Lisa Ziegert disappeared from the gift shop where she worked on April 15, 1992, and her body was found four days later. From then until this past Monday, her murder remained unsolved.
Then on Monday, the local district attorney’s office in Massachusetts announced the arrest of a 48-year-old man for Ziegert’s death. Among the clues that led police to him was a computer-generated “mug shot” based on DNA found at the crime scene 25 years ago. Back then, the idea of predicting a face based on DNA would have seemed like science fiction. It is still rare today, but law-enforcement officials can quite easily order up such a test from the Virginia-based company Parabon NanoLabs.
Ziegert’s case is already being touted as an example of the power of new DNA technologies to solve crimes. In many ways, it’s the perfect example to take to the media: a young female victim, an infamous murder, a 25-year-old case. It’s unclear exactly how pivotal the DNA evidence was—the district attorney said “a number of factors” contributed to narrowing down the suspects—but there will almost certainly be more cases like this involving DNA.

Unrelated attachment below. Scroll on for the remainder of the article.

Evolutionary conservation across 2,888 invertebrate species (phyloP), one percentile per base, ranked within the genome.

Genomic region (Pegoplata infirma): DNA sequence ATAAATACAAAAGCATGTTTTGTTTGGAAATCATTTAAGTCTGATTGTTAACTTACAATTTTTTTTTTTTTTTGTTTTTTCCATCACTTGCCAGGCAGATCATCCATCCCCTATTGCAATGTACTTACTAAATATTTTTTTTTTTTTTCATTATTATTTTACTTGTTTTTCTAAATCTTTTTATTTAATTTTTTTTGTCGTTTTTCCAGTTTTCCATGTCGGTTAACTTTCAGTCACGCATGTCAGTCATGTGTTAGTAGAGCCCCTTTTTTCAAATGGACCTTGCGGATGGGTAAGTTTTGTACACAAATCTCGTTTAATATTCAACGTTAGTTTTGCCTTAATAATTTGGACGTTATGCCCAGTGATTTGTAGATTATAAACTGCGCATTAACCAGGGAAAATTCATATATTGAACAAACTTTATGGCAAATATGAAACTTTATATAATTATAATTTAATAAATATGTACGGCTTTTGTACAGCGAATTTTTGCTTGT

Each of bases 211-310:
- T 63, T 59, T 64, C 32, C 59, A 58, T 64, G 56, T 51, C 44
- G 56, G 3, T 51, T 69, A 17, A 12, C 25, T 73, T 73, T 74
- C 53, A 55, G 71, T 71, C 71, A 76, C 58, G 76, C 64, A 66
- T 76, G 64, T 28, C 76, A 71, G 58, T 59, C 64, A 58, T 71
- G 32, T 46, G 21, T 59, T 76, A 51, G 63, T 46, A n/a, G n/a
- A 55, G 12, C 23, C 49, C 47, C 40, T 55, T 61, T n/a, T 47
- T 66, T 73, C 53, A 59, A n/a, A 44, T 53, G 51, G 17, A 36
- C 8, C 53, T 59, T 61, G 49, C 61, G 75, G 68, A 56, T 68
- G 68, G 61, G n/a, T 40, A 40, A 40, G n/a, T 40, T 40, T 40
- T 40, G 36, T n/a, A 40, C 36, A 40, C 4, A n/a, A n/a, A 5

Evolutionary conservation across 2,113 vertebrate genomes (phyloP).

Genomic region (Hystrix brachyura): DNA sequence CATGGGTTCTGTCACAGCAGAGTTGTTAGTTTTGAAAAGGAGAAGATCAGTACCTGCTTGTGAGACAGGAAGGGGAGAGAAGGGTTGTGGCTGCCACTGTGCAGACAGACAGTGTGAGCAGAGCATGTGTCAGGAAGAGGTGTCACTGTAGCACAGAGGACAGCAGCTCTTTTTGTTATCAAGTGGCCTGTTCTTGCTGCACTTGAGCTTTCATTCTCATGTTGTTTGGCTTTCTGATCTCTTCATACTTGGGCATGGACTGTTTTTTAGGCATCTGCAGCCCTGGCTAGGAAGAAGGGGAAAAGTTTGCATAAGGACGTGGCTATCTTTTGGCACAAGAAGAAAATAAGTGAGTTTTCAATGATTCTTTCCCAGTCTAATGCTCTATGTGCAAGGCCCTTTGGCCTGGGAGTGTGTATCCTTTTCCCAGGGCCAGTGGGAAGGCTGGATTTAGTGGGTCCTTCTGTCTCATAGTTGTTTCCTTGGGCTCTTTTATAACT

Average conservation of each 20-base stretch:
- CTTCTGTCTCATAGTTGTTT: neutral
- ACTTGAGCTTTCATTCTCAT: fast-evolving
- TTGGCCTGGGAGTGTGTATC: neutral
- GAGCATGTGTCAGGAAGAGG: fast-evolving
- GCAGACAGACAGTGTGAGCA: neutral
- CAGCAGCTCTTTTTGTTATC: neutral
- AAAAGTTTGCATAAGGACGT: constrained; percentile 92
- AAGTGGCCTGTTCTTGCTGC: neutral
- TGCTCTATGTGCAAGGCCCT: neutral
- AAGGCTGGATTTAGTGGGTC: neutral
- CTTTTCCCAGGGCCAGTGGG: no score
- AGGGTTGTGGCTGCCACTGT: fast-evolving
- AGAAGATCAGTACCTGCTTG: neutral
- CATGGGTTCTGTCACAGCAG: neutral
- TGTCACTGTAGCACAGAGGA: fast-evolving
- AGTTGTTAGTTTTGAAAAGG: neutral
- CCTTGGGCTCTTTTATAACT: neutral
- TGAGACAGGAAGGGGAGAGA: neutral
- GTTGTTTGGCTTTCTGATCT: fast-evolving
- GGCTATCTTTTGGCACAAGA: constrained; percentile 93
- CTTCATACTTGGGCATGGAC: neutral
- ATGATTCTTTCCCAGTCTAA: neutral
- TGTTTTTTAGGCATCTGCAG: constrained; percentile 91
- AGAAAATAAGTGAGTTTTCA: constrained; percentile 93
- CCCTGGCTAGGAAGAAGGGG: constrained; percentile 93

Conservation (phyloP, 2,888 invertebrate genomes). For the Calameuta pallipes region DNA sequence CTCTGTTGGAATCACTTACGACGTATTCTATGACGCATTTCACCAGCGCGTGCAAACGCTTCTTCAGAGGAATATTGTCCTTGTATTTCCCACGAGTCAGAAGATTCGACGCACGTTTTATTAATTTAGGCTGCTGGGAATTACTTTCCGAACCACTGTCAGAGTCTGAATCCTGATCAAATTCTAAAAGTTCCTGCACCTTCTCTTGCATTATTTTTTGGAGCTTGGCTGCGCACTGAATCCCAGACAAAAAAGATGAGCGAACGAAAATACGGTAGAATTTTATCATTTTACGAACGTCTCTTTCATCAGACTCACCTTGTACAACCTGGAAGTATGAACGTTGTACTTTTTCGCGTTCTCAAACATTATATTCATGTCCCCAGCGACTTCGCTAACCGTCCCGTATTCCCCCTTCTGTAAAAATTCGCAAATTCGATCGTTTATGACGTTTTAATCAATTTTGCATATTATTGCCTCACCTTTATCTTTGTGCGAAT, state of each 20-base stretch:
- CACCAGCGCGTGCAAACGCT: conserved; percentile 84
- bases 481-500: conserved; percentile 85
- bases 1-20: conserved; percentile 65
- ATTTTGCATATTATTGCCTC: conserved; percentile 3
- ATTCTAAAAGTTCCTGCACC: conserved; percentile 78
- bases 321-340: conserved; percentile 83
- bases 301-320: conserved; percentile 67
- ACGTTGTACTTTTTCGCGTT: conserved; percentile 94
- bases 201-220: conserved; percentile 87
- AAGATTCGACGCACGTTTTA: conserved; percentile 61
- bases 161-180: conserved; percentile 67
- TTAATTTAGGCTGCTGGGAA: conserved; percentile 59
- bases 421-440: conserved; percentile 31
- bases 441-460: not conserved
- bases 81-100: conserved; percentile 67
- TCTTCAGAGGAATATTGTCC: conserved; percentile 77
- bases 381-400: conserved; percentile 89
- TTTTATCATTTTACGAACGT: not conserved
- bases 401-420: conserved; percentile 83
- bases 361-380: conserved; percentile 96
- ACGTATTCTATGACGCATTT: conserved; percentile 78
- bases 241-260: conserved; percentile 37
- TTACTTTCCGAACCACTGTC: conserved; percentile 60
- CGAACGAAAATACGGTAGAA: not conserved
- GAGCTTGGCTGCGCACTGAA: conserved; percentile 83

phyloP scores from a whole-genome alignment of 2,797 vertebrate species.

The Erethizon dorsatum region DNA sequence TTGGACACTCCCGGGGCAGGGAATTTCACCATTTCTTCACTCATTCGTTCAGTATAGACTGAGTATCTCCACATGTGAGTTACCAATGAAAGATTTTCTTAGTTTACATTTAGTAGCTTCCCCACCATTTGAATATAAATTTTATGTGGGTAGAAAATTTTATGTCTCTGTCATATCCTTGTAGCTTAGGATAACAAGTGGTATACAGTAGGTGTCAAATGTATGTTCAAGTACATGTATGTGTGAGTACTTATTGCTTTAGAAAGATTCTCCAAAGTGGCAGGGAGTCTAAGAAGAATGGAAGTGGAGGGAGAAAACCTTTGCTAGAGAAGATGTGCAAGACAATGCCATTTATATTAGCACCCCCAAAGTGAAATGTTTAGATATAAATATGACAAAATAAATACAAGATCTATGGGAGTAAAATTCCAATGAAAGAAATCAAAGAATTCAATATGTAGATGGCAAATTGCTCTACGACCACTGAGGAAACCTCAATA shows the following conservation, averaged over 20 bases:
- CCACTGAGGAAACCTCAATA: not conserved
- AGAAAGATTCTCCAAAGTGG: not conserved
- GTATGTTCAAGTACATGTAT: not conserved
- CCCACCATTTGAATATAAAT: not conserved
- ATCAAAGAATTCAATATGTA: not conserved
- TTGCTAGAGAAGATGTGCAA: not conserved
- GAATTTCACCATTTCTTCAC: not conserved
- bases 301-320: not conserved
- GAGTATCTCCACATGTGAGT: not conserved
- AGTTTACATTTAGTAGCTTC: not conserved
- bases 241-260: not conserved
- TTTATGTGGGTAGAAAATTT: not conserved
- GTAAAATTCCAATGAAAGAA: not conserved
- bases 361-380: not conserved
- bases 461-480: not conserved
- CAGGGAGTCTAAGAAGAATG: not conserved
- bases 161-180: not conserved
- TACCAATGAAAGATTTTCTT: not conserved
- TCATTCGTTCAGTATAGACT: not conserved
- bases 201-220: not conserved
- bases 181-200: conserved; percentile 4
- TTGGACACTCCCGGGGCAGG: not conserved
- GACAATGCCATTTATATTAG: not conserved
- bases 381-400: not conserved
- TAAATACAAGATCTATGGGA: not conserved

With the cost of sequencing rapidly falling, forensics labs have been looking for new ways to generate leads out of DNA. “The idea of looking at markers of ancestry, eye color, and hair color has been attractive for years,” says Peter Vallone, who leads the applied-genetics group at the National Institute of Standards and Technology. New ways of interpreting DNA, however, are also more reliant on algorithms that are often secret.